This family restaurant moved location in 2008, to a spot above their own vineyard. The large windows have a fine view out over the Langhe countryside, and there is a rooftop terrace in the summer. It has been in the same ownership for over forty years in total. Gian Bovio started the restaurant, and now runs it with his son Allessandro.
The wine list is extensive, with over thirty different champagnes alone, and a vast selection of Barolo. There is a wide range of prices, with one bottle priced at just €16, and lots of choice around €20. Example labels were Hugel Riesling Tradition 2007 at €36 for a bottle you can find in the high street for about €26, Rinaldi Nebbiolo 2014 at €50 for a bottle whose retail price is €45, and Massolino Margheria Barolo 2010 at €80 for a bottle that will set you back €85 in a shop. The kindly pricing continues as you climb the list. Vietti Rocche Barolo 2009 €150 for a wine that retails at €123, and Paolo Scavino Bric del Fiasc 2008 was €300 yet this wine will cost you slightly more than this in a shop.
Bovio is perched on a hillside above a vineyard, about a twenty minute drive up a winding road from Alba. The dining room has a fine view out over the countryside, but when we went in November (truffle season) the place was wreathed in mist, as it usually is at this time of year. The fog is conducive to the truffles, so is a price worth paying.
The meal we had was deliberately simple, with dishes designed to show off the local Alba truffles. We were able to choose those that we wanted from a large tray, the truffles having been in the ground just two hours earlier. The fresher the truffles, the better the fragrance, which is worth remembering next time you are tempted to order white truffles in far flung parts of the world.
An initial nibble was a sort of Italian take on Spanish omelette, with potatoes and egg. This was simple but very enjoyable (14/20). The first dish was ravioli with an egg filling, topped with white truffles. The ravioli was excellent, and although this is a very simple dish it was most enjoyable (16/20). This was followed by tagliolini, which had terrific texture. Again this was a simple dish but a lovely platform for the superb white truffles (16/20). Next was porcini fondue, a rich dish but one where the quality of the porcini shone through (15/20). The main course was Fassone beef with violet potatoes, and this was the only misstep of the meal, the beef of good quality but cooked too long, so definitely on the wrong side of medium (11/20). For dessert we had a panna cotta, again a platform for the truffles, but the panna cotta itself is worth commenting on. The texture was glorious, silky and wobbly, genuinely top notch (easily 17/20).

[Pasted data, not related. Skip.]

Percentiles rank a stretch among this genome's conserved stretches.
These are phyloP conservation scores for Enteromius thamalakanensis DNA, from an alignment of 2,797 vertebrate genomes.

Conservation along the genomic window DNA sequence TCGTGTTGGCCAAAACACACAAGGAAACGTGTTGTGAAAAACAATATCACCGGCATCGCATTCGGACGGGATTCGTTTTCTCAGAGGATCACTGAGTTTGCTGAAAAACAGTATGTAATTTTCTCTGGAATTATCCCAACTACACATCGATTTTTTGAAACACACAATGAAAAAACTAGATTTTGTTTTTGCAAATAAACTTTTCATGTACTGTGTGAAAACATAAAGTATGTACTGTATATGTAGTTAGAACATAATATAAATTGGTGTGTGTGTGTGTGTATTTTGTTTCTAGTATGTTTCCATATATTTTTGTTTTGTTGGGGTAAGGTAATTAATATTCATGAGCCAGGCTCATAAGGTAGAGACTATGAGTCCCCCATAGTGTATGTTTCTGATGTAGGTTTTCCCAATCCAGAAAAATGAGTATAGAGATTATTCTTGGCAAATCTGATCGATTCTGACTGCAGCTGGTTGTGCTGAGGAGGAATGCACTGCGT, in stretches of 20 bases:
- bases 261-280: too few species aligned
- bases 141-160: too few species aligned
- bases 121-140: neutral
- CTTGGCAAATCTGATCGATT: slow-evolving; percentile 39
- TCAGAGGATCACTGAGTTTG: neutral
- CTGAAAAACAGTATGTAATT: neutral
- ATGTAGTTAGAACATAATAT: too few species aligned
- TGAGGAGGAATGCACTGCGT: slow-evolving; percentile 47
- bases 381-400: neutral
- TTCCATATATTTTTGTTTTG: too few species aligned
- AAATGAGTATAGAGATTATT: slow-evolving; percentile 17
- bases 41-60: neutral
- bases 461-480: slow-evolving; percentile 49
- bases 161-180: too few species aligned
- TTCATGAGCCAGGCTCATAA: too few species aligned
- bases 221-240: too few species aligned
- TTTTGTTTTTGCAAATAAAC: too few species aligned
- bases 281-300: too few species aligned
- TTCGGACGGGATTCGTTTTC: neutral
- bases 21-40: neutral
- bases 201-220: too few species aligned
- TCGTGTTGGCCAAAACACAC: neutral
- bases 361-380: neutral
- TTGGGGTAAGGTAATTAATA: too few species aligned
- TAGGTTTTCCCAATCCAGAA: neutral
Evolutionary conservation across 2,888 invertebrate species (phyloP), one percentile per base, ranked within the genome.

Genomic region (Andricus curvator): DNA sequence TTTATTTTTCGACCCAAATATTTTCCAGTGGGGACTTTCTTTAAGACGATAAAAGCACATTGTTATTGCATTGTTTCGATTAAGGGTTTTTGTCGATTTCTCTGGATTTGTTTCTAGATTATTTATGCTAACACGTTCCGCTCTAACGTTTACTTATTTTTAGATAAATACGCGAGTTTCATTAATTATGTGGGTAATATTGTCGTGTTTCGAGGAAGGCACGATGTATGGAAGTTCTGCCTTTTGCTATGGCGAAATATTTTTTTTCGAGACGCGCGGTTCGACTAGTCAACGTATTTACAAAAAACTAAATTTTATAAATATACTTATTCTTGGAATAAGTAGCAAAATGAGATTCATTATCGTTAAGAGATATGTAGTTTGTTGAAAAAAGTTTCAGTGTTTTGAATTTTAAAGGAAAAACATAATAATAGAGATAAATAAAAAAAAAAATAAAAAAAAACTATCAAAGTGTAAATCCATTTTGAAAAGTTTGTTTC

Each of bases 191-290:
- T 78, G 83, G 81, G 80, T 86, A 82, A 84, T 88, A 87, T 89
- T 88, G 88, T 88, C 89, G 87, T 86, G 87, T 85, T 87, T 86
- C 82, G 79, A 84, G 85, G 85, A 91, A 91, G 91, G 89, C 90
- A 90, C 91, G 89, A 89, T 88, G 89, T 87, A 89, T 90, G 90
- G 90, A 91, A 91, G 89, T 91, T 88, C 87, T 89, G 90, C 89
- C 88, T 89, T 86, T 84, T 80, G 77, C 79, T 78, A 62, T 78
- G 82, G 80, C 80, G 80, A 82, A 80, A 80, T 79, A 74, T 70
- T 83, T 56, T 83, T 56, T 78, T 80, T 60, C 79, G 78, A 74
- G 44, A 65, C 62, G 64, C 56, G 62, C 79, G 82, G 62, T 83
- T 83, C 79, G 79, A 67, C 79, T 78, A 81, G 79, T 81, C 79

The bill, with copious amounts of lovely wine and truffles, came to €248 (£210) a head. The food itself was a mere €47 (£40) before the truffles, which you buy by the gram. This is a bargain given the skill shown in the cooking in all but one course, and if you skipped the truffles and shared a modest bottle of wine then the cost per head would be only about €70 (£59) or so. Service was friendly and relaxed. I thoroughly enjoyed Bovio, the food simple but highly capable, the setting and welcome charming. If you are ever in Alba then make a beeline for it.